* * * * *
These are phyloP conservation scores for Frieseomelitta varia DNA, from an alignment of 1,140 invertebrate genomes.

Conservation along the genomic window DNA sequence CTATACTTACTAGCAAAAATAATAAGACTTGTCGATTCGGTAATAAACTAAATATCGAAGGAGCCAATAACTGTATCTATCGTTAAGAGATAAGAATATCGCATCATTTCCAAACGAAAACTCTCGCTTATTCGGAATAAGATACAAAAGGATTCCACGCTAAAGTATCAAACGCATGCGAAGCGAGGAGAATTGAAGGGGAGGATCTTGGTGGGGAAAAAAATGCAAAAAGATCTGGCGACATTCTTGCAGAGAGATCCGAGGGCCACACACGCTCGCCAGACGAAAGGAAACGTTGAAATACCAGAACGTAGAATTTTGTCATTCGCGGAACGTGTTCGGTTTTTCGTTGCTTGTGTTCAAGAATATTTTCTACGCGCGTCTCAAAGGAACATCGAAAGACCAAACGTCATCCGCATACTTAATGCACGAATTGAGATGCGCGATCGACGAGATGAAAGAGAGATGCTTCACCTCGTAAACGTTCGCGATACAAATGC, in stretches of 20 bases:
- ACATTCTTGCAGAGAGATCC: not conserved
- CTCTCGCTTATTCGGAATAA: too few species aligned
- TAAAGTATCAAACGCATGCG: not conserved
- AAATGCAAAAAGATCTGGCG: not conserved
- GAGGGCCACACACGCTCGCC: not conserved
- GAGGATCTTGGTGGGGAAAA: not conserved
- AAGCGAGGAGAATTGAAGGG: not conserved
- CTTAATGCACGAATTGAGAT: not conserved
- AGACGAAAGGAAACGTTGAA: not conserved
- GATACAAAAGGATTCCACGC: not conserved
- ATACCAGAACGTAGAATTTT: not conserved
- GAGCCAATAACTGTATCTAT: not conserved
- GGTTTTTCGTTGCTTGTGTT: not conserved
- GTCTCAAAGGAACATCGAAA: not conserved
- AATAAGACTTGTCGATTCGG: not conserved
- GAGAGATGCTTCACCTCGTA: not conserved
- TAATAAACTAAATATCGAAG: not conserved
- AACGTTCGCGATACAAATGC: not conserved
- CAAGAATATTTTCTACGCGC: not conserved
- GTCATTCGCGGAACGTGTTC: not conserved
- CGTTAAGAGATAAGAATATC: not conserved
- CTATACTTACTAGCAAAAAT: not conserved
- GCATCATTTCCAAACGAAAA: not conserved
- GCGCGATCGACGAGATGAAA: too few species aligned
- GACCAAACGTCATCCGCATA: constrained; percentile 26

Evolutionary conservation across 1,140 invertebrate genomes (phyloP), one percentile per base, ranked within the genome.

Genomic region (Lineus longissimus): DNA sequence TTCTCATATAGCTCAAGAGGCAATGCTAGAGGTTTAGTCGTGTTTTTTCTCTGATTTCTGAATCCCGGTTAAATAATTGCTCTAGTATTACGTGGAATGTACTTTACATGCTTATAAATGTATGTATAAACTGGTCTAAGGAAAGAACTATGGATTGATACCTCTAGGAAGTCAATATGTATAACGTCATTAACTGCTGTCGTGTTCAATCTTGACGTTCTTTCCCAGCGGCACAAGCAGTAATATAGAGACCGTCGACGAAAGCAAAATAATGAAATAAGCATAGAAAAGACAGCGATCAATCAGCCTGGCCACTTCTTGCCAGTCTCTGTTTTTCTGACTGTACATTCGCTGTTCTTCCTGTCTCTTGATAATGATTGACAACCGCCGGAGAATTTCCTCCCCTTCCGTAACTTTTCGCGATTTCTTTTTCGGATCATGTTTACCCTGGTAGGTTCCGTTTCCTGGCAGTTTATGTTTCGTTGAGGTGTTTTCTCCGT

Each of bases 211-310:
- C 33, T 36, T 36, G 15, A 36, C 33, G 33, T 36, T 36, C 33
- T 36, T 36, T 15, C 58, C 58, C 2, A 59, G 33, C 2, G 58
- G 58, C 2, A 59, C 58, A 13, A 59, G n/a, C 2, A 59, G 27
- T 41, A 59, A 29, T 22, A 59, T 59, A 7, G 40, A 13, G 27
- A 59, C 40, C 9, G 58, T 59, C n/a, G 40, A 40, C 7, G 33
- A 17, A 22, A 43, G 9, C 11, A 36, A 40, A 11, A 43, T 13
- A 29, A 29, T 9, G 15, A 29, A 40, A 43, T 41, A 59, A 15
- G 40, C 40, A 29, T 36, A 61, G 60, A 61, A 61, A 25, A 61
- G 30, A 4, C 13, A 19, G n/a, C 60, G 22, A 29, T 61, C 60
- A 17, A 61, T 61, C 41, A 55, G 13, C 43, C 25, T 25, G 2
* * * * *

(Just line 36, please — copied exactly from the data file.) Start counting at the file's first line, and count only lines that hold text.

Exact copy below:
- A 17, A 22, A 43, G 9, C 11, A 36, A 40, A 11, A 43, T 13